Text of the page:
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The Dogs of Belen
John Prohaska

Her hand was tiny, like that of a child. Thin and smooth like a leaf, I folded mine about it protectively. Tethered in this way, we moved together through the sensory minefield that was the market of Belén.

On the ground were patches of mud and fluids made more repugnant through their anonymity. Sharp corners of crude tables silently warned us off. The throng of people, as always in an open market, held the latent threat of pickpockets. From above hung extension cords and plastic sheets that served as awnings. They posed no threat to her, but were placed at optimal height for the decapitation of tall foreigners like myself. Images of dried animal foetuses and carcasses swinging from strings assailed my sensibilities. Everything seemed to emanate an unearthly heat. The uncoordinated march of dissonant sounds deadened my thought processes. And cutting through it all was the stench. This was more than the odour of drying animal flesh covered in flies. This was Europe during the plague. This was advanced decomposition. This was a smell that tinted the very colour of the air.

I looked down at her. She was smiling and unaffected. What was her name? Maritza? No. That belonged to another. Still, she may wear it for the telling of this tale. Maritza continued to navigate the melee towing me behind her. I marveled at the eccentricity of her form. It was composed of the strangest balance of contrasts. She was slender, bordering on skinny and her hips were narrow. But her breasts and buttocks flared dramatically from her figure. She was like a boy's drawing on a washroom wall; a stick figure with exaggerated sexual characteristics. She turned back and smiled, her teeth large and even. I smiled back and we moved deeper into the market.
She abruptly stopped. "Do you know this fruit?" I looked at the pile she indicated. The skin was dark and nubby. I picked one up from the table, feeling the weight in my hand. It was about the size of a large goose egg. Holding it to my nose I said, "Is it good?"

Maritza shook her head enthusiastically. I asked for a small bag of them from the humourless heavy-set woman. Without rising from the wooden stool, she leaned over to throw five random selections into the baggie. I counted out the required amount of soles and we moved on. No longer holding hands with Maritza, I sampled a piece of the unknown fruit.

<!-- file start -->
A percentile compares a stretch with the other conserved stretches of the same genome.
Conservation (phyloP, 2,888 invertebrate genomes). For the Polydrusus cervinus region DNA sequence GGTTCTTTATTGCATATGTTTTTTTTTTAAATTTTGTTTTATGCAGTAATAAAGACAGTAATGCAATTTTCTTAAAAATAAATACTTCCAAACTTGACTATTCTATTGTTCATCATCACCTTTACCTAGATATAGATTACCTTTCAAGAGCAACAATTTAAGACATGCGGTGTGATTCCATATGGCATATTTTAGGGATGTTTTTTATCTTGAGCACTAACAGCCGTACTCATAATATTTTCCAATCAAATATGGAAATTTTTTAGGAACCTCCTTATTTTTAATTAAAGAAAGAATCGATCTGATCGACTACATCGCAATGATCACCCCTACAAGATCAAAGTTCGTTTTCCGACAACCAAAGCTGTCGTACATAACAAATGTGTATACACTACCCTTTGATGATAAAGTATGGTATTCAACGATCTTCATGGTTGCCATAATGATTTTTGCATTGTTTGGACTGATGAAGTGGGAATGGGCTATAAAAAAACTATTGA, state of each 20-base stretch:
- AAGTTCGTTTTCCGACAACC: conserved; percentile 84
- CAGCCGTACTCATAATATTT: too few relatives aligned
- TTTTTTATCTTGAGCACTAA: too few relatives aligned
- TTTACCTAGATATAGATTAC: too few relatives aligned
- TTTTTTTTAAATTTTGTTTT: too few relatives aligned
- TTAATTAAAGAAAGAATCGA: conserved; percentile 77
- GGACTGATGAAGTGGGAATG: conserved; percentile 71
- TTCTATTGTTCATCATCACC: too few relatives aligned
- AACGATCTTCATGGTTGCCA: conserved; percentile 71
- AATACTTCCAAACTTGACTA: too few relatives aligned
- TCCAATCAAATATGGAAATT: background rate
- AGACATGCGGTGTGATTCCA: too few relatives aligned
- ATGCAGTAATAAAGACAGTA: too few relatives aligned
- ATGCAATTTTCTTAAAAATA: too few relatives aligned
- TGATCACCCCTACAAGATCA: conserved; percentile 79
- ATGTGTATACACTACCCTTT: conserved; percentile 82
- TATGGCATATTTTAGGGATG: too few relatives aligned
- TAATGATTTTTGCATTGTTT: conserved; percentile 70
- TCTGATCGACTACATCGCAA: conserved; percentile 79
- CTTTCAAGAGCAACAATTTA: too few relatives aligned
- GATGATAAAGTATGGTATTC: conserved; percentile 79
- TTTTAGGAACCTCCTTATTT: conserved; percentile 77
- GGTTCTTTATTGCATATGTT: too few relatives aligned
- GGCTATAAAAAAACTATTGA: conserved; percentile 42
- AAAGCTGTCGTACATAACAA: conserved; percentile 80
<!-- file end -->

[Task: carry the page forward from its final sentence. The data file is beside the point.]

It was hideous. A thin layer of yellowy flesh was wedged between the pit and the thick skin. It was dry and fibrous, without sweetness. I was extremely disappointed. Tree bark was more satisfying. It was like eating stale, salt-free beef jerky. "You don't like it?" This time, honesty won out over delicacy. "No." I spit the piece out forcefully.
"It's wonderful," she persisted.
I gave the piece I'd begun to her. As we continued our journey to the rear of the market she gnawed on the fruit, contented as a beaver with a stick. Already I had forgotten the name of the noxious produce. It didn't matter. I would recognize it by sight. I would not wish to forget and buy it again by accident.

All along she had been mentioning her need to leave. Maritza was working a split-shift. At this time she would go home, a hot meal waiting from her mother's stove. They would be expecting her. And while it is the custom in Peru that women remain subordinate to their parents their whole lives, this time I selfishly ignored another's tradition. I delayed her using all available means. I was charming and humorous. I ignored her or pretended not to hear. I distracted her, calling her attention to some triviality. I used every pretense.

Having arrived at the end of the market, we sought an opening that would permit us our exit. Finally, we stepped out into the flood of sunlight at the riverbank. Before us was Belén itself, a slum of unpainted wood, grey from age and weather, its spindly legs thrust into the muddy shallows of the river. It was a community on stilits. It deserved its fair share of credit for much of that overpowering stench. Waste fell through the floors directly into the slow-moving waters below. Children swam naked between floating bottles and slimy yuca peels. I was standing in the middle of "Love in the Time of Cholera." I noticed Maritza who stood beyond the reach of this literaru deja vu. She studied Belén with mild curiosity while I looked on with a traveler's fascination. She began to talk about her necessity to return home again, her voice noticeably more insistent.